I’m at 54, how about you? (multi-part series on a 54Mbps and roaming)

A couple years back, maybe more, I did this–changed a setting to 54Mbps. My office wireless network is set at 54Mbps minimum supported rate. I said heck why not do 54 and see what happens. OK, for the details of what my network is running and why. First off, we run Cisco Meraki wireless, it does exactly what I want and expect. Our network consists of simple L2/L3 designs, pretty cookie-cutter, darn near everything is Cloud based. With being Cloud based we just need WAN access. We have roughly 18 VLANs, even for a few simple things like printers, those go on a dedicated VLAN. Also, I take the approach of “if it has a network port, make it wired”. Along with isolating devices with VLANs, we also run an entire Apple environment, i.e. all iPhone, iPads and MacBooks(generally within 24 months of the latest physical device released–for the most part all latest-gen). With this approach, I don’t have to go around guessing about what wireless card driver versions are installed, did Windows 7/10 overwrite a newer driver etc… (yes, I did mention Windows 7, we have some legal software that is great at the legal process-but sucks otherwise-and it works well on Windows 7).

Now for our physical Access Point placement, I did not have access to Ekahau or any predictive mapping software when our office was planned. But, I did know the walking patterns and how our lawyers operate(I call this part TACO(I’ll blog about that later) or basically Chapter 2 in the Certitrek CWDP-302 book). They generally *do not roam*. What?? What do you mean?

Let me explain a little on that. First off, people enter the first floor, access the elevator for the second floor(our office is the entire second floor of a three story building). I have an access point roughly 10 feet from the elevator, that is pretty much meant to get the device connected. Hardly any usage on that AP is done, maybe a quick email or two if the elevator is slow that day. That AP is also on the opposite side of the building that the most used offices are. Also, I know that the mobile devices are usually tossed in a pocket or backpack during this time. Sometimes, those devices are not even touched until sitting on the desk in the person’s office. And, in that case they will connect to the AP that is right outside their office.

Knowing how the devices are used, I placed the Access Points in relation to the office usage walking patterns. huh? Basically, I knew how people will walk around in the office, how they will be using a mobile device and what would be used on that mobile device. Lucky for me, I know that our mobiles devices are used for consumption. Lots of PDFs(mostly looking at one or two that are 100’s of pages), along with some Words Docs, hardly any VoIP and/or video used in a “walking around” sense. Very little Facetime/Video, however lots of cell calling(but that’s not my problem).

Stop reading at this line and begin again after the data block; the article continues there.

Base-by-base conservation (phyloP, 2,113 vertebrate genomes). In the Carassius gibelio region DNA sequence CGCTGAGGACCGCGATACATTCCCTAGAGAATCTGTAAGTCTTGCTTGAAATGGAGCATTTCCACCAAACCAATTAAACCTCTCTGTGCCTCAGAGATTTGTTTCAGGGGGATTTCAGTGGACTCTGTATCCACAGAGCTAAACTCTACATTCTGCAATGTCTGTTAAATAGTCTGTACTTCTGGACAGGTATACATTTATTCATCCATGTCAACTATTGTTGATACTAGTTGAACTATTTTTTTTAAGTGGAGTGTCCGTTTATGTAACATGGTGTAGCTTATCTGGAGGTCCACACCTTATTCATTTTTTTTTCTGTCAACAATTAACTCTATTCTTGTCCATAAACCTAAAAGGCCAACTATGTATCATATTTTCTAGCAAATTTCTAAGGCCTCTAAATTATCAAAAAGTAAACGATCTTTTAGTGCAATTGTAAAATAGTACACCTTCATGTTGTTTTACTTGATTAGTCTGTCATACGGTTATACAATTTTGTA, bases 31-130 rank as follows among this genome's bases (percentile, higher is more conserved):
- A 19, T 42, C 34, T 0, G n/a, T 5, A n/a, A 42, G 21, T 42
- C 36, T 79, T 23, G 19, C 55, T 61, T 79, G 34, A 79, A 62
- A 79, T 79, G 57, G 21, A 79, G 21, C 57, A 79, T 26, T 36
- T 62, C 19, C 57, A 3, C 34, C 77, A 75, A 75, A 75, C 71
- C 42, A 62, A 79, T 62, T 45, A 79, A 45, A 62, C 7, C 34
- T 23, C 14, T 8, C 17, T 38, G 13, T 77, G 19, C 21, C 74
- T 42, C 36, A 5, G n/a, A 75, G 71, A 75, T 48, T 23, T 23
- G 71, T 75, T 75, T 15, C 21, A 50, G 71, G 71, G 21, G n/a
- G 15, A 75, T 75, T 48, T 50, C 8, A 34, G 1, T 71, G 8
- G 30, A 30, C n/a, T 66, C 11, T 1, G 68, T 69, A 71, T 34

Now that you have a little background of our network. You can see why I’m forcing a minimum supported rate(see pages 300-301 of Sybex CWNA-106 book, also page 218 for OFDM) of 54Mbps. And, I also know that all of our devices are 802.11ac.

Now comes the roaming part, which we really do not do. Since we run at 54, and know that the our devices will be very close, roughly 20-23 feet lines-of-sight propagation to the Access Point(if not closer). They *should* not have too much of an issue with decoding the higher modulation rate(see pages 640-643 Sybex CWNA-106).

Now, this is not a perfect theory of why this works for us, our office is all concrete floors and ceilings. with lots of lines-of-sight propagation to other Access Points.

However, I’m pretty sure we have a Near/Far issue due to our AP layout, think of it as as big “L” shape, with lots of metal and concrete walls, sitting in the “arm” of the “L”.

Or……are we just hitting the point of demodulation issues on that far away AP, since we’re at 54? Stay tuned for a little more details on that in the next blog post.

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